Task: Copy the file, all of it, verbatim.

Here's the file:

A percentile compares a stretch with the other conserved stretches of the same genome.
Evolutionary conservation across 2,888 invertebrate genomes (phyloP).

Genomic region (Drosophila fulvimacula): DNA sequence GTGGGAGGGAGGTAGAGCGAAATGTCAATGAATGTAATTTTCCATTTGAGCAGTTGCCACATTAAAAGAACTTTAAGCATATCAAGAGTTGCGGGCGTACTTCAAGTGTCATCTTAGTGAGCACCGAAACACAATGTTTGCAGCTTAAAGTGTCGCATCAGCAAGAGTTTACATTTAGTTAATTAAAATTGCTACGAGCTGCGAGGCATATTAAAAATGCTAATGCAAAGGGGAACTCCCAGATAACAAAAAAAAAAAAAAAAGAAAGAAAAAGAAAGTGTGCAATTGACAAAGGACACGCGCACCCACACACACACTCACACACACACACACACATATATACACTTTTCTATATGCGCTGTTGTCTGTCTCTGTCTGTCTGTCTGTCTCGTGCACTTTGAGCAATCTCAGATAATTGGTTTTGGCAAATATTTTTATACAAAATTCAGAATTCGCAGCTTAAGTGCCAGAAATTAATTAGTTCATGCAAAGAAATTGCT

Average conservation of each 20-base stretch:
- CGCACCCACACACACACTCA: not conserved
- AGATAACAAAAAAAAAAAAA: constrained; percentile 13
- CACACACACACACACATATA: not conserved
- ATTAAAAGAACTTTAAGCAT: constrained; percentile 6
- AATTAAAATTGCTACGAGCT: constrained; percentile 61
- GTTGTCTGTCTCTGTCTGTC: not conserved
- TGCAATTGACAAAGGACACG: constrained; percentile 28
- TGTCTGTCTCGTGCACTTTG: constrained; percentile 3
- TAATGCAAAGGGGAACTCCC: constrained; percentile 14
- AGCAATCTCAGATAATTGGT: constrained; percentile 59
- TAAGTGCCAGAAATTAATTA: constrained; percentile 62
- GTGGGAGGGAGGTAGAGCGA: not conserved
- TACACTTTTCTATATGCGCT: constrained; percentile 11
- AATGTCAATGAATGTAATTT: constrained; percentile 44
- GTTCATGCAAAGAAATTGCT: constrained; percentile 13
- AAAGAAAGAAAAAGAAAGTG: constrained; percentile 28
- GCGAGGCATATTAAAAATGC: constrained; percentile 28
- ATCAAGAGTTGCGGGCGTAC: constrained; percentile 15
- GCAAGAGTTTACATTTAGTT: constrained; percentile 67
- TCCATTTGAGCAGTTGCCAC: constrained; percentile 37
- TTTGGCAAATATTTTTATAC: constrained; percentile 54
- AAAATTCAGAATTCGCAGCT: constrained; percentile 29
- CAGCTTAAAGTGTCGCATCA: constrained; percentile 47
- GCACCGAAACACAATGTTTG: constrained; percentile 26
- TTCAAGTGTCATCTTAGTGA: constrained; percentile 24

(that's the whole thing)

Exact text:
A percentile compares a stretch with the other conserved stretches of the same genome.
Evolutionary conservation across 2,888 invertebrate genomes (phyloP).

Genomic region (Drosophila fulvimacula): DNA sequence GTGGGAGGGAGGTAGAGCGAAATGTCAATGAATGTAATTTTCCATTTGAGCAGTTGCCACATTAAAAGAACTTTAAGCATATCAAGAGTTGCGGGCGTACTTCAAGTGTCATCTTAGTGAGCACCGAAACACAATGTTTGCAGCTTAAAGTGTCGCATCAGCAAGAGTTTACATTTAGTTAATTAAAATTGCTACGAGCTGCGAGGCATATTAAAAATGCTAATGCAAAGGGGAACTCCCAGATAACAAAAAAAAAAAAAAAAGAAAGAAAAAGAAAGTGTGCAATTGACAAAGGACACGCGCACCCACACACACACTCACACACACACACACACATATATACACTTTTCTATATGCGCTGTTGTCTGTCTCTGTCTGTCTGTCTGTCTCGTGCACTTTGAGCAATCTCAGATAATTGGTTTTGGCAAATATTTTTATACAAAATTCAGAATTCGCAGCTTAAGTGCCAGAAATTAATTAGTTCATGCAAAGAAATTGCT

Average conservation of each 20-base stretch:
- CGCACCCACACACACACTCA: not conserved
- AGATAACAAAAAAAAAAAAA: constrained; percentile 13
- CACACACACACACACATATA: not conserved
- ATTAAAAGAACTTTAAGCAT: constrained; percentile 6
- AATTAAAATTGCTACGAGCT: constrained; percentile 61
- GTTGTCTGTCTCTGTCTGTC: not conserved
- TGCAATTGACAAAGGACACG: constrained; percentile 28
- TGTCTGTCTCGTGCACTTTG: constrained; percentile 3
- TAATGCAAAGGGGAACTCCC: constrained; percentile 14
- AGCAATCTCAGATAATTGGT: constrained; percentile 59
- TAAGTGCCAGAAATTAATTA: constrained; percentile 62
- GTGGGAGGGAGGTAGAGCGA: not conserved
- TACACTTTTCTATATGCGCT: constrained; percentile 11
- AATGTCAATGAATGTAATTT: constrained; percentile 44
- GTTCATGCAAAGAAATTGCT: constrained; percentile 13
- AAAGAAAGAAAAAGAAAGTG: constrained; percentile 28
- GCGAGGCATATTAAAAATGC: constrained; percentile 28
- ATCAAGAGTTGCGGGCGTAC: constrained; percentile 15
- GCAAGAGTTTACATTTAGTT: constrained; percentile 67
- TCCATTTGAGCAGTTGCCAC: constrained; percentile 37
- TTTGGCAAATATTTTTATAC: constrained; percentile 54
- AAAATTCAGAATTCGCAGCT: constrained; percentile 29
- CAGCTTAAAGTGTCGCATCA: constrained; percentile 47
- GCACCGAAACACAATGTTTG: constrained; percentile 26
- TTCAAGTGTCATCTTAGTGA: constrained; percentile 24